Food & Wine
Get a deeper understanding of our culinary and wine making traditions as you indulge in two of life's pleasures on your custom private escorted Northern Spain tour with us. World renowned chefs shine with their Michelin stars, yet deep rooted traditional foods are the real heroes of Northern Spain's gastronomy. Rioja leads the charge for Spain, but there are more wine areas with outstanding variety, many of the best unknown to most outside Spain.
Food is an important part of life in Spain. It is a central component of traditional culture and rightfully so. Meals are made to be enjoyed slowly in the company family and friends, not on the run. The geography of the area, with everything from ocean to high mountains, provides the perfect pantry for the freshest, local products including seafood, meats, vegetables, wild mushrooms and game. Love to eat local when you travel? Tons of variety in Northern Spain from one region to the next.
Rioja and its tempranillo grapes are on most people’s radar, and deservedly so. Many of our lesser known, yet equally (or more) impressive varieties and wine growing areas will surprise you though if you are an oenophile. Mencia, prieto picudo or txacoli may not be familiar but you will remember them after your tour. Throughout history, much of rural Spain has cultivated vineyards and we find a long standing tradition of wine making. Wineries we can visit range from traditional, small family owned operations to larger state of the art, modern facilities.
Are food and wine an important part of your travel experiences? Experience some of the world´s best on your private, escorted Northern Spain Tour with us. Your Chief Experience Officer, Charles, will custom design your tour, guided by your interests and tailor an experience that will exceed your expectations. A Northern Spain food tour or a Northern Spain wine tour can be a focus for your custom tour. My tour area covers traditional Northern Spain, including the regions of Galicia, Asturias, Cantabria, Euskadi (Basque Country), Navarra, La Rioja and northern Castilla & Leon (Leon, Palencia and Burgos).
Northern Spain Food & Wine on the Net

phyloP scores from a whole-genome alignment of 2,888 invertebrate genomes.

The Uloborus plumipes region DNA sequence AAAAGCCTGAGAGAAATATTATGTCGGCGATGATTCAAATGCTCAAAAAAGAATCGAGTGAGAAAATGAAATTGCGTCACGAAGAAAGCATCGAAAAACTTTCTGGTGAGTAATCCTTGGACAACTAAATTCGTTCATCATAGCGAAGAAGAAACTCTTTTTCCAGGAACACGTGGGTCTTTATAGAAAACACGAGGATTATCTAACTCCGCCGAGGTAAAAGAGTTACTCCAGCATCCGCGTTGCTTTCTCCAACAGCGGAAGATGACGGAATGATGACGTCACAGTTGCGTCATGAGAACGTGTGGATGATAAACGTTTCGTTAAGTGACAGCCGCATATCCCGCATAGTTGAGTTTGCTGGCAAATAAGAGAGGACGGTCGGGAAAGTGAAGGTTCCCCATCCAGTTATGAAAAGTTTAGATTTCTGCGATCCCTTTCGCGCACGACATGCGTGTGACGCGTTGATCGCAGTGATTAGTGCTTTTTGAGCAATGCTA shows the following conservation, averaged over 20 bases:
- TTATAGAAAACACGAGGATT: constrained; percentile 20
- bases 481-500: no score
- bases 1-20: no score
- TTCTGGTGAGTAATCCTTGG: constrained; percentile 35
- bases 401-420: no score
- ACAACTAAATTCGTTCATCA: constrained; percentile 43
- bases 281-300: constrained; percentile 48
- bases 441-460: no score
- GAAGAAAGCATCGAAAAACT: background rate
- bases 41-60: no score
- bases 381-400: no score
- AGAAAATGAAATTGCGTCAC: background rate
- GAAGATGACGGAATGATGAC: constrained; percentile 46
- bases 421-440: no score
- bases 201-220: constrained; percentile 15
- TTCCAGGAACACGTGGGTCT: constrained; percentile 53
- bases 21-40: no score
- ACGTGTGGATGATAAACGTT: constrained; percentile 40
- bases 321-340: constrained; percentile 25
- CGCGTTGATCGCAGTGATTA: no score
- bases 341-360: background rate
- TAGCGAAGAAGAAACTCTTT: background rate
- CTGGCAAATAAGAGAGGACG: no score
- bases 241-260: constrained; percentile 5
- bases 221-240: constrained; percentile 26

Love hearty stews on a cold travel day? Northern Spain's Atlantic climate (not Mediterranean) means that every region (and many a subregion) has its own hearty dishes to sink your spoon and fork into. Experience all of them on a food tour of the North (then walk it off with a good hike!)
Cider is a part of life in Asturias, and cider-appreciation is an art form in itself. Most towns and villages have cider-only bars, called sidrerías, and a bottle of cider ... will set you back little more than two euros – and this includes a plate of traditional Spanish tapas – a must if you’re planning to drink more than one bottle.
I absolutely loved my visit to Rías Baixas in Galicia, north west Spain. More than anything I’ll remember the amazing seafood of octopus, delicate prawns, oysters, lobster and razor clams served with chilled, fruity, dynamic white wines from the region.
La Rioja is an incredible region in Northern Spain, famed for its local wine industry. Located close to the Cantabrian Mountains and Elbro Valley, La Rioja boasts diverse scenery such as snow-capped mountains and rolling hills. When it comes to wine tasting in La Rioja, it’s all about color. The area is well known for its memorable views and vibrant red vineyards, as well as its local charm. This is because the La Rioja wine region mostly features small wineries and traditional cellars.
The wild and rocky landscape in Galicia stretches around the north-west corner of Spain, a vast spread lucious green forested river valleys called rias. The towns, hewn out of solid limestone, are for the most part very sleepy, except for during the fiestas when locals swarm into town squares and tapas bars in search of fun, food and beverage.
The general manager of Bodegas Ramón Bilbao is young, female and shaking things up in the traditionally male-dominated wine industry.
San Sebastian, Spain is the world city with the most to offer food-minded tourists. It takes more than Michelin-starred restaurants to make a city a great destination for food. Indeed, the Caterwings study used various criteria to take a snapshot of the food scene in thousands of cities worldwide in order to draw up its list of the 100 best cities for food.